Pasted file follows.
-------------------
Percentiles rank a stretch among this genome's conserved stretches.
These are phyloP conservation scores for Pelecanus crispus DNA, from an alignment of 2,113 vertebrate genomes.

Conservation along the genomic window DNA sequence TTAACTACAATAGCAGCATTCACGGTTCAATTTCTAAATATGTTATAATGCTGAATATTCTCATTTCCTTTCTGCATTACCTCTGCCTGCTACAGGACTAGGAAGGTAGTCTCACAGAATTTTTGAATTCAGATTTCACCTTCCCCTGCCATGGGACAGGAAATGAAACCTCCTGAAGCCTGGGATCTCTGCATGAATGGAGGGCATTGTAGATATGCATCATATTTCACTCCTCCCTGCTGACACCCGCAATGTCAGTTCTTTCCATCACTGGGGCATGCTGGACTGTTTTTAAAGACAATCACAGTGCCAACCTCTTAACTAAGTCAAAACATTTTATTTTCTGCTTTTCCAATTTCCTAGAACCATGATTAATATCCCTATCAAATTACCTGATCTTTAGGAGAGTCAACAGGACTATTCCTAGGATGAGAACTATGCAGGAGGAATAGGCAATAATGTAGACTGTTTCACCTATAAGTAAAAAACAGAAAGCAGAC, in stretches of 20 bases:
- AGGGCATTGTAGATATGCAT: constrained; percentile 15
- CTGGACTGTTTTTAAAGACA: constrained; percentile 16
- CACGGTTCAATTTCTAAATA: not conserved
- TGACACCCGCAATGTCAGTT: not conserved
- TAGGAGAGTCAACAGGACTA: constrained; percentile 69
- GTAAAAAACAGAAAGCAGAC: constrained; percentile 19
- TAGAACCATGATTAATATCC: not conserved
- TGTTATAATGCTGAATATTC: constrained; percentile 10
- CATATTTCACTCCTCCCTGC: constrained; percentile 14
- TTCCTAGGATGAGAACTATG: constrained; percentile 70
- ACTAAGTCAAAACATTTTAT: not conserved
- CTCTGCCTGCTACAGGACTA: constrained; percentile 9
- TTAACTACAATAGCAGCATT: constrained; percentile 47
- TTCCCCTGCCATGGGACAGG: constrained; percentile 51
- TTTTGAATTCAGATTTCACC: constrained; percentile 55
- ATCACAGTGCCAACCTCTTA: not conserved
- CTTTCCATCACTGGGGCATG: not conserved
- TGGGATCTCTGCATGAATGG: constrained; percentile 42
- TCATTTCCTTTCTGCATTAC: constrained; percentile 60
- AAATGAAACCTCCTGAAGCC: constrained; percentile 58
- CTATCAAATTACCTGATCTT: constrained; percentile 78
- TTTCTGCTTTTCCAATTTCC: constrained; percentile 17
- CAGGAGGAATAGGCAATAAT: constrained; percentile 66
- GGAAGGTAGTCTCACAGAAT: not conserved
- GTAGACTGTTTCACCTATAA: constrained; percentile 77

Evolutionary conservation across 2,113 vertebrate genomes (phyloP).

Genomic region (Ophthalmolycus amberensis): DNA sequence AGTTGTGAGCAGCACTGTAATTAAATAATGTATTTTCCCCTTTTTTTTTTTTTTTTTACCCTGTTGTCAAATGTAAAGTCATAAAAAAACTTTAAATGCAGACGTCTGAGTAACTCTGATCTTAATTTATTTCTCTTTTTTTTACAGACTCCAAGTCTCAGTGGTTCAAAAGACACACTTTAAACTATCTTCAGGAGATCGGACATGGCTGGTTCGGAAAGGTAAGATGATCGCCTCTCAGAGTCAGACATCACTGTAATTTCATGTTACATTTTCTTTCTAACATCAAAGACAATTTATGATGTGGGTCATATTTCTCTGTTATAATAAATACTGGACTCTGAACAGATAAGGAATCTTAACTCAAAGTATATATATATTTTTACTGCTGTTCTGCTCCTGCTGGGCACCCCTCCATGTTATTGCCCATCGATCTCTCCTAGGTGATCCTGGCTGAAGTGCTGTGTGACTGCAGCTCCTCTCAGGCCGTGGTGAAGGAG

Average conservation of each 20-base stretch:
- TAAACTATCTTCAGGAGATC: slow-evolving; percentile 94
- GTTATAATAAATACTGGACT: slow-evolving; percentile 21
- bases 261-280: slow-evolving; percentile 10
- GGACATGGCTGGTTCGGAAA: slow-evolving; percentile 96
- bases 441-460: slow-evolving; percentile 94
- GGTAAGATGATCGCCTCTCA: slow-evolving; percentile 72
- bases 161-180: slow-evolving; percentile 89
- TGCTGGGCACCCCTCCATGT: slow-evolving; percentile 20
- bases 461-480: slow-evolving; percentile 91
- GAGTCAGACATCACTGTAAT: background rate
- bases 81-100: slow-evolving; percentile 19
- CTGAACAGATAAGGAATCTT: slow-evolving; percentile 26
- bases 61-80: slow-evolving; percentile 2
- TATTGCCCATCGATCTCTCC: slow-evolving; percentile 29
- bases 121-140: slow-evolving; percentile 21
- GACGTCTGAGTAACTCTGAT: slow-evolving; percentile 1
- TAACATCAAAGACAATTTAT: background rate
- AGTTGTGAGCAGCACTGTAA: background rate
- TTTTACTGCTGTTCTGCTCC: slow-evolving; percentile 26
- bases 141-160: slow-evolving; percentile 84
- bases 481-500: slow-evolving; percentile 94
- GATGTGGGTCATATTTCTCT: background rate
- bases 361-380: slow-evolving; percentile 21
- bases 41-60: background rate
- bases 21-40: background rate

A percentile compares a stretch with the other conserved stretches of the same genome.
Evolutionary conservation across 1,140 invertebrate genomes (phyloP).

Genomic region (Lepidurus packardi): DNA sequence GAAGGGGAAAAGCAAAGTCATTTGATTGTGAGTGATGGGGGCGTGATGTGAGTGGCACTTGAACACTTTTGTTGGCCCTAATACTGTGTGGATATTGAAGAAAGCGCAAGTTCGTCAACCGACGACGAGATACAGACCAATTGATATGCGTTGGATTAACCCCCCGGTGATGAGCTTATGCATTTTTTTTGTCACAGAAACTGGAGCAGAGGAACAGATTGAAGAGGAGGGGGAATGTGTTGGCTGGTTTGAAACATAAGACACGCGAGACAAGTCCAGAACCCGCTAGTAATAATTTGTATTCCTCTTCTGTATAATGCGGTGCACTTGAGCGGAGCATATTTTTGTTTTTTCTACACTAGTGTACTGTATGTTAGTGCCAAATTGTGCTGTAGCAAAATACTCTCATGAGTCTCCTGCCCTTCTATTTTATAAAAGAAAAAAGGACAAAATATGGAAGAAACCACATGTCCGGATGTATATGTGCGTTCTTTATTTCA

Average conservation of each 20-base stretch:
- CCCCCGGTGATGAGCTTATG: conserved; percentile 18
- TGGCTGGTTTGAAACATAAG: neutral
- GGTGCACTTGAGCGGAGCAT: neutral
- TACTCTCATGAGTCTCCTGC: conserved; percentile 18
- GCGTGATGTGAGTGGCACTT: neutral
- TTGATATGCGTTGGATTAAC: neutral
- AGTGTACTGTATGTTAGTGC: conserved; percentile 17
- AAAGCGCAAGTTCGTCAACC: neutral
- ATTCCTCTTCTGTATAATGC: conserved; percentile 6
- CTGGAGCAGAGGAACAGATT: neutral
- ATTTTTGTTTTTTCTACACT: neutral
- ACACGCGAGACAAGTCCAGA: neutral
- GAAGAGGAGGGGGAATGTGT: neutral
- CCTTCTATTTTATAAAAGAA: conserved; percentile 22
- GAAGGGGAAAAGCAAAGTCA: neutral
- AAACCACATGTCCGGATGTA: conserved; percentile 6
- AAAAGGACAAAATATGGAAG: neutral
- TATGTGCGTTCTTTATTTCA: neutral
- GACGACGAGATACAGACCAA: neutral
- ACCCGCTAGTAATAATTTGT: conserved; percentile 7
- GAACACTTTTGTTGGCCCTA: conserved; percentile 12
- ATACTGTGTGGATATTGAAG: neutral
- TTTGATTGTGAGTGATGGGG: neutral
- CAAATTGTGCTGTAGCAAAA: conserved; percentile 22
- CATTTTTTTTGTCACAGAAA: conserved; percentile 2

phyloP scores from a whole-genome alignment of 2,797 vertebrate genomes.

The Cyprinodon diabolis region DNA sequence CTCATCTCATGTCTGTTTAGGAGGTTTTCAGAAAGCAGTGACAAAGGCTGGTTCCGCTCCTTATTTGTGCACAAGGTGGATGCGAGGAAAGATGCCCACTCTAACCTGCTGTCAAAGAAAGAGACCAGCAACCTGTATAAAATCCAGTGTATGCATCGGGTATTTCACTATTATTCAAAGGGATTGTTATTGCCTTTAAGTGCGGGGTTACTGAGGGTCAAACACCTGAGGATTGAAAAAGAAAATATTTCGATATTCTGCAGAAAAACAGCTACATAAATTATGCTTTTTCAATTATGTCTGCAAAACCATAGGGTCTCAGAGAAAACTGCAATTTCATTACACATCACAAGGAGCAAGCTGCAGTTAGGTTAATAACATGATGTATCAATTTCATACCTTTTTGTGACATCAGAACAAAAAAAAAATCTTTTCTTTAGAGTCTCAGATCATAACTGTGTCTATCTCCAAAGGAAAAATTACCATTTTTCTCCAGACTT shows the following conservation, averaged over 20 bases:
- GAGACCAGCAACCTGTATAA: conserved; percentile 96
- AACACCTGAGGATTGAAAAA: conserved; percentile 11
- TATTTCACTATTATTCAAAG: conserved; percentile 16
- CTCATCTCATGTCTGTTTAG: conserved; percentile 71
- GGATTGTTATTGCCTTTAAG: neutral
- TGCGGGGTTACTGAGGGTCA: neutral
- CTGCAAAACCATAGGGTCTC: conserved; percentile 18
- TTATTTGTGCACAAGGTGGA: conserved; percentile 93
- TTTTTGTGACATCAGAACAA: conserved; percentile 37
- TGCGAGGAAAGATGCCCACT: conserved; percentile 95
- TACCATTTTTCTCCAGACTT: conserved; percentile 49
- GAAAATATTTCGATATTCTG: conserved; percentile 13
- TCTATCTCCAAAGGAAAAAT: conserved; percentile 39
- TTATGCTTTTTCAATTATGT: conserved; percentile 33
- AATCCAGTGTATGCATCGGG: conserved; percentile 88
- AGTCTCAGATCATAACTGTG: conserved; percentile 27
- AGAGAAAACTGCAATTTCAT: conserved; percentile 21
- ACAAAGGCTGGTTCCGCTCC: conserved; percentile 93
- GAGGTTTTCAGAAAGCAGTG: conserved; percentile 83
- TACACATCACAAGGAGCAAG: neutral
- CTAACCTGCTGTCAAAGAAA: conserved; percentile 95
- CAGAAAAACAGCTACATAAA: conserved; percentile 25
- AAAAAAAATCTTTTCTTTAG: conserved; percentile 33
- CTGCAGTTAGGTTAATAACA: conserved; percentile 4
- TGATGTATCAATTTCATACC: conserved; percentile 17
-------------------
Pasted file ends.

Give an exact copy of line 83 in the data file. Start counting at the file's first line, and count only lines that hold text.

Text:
- TTTGATTGTGAGTGATGGGG: neutral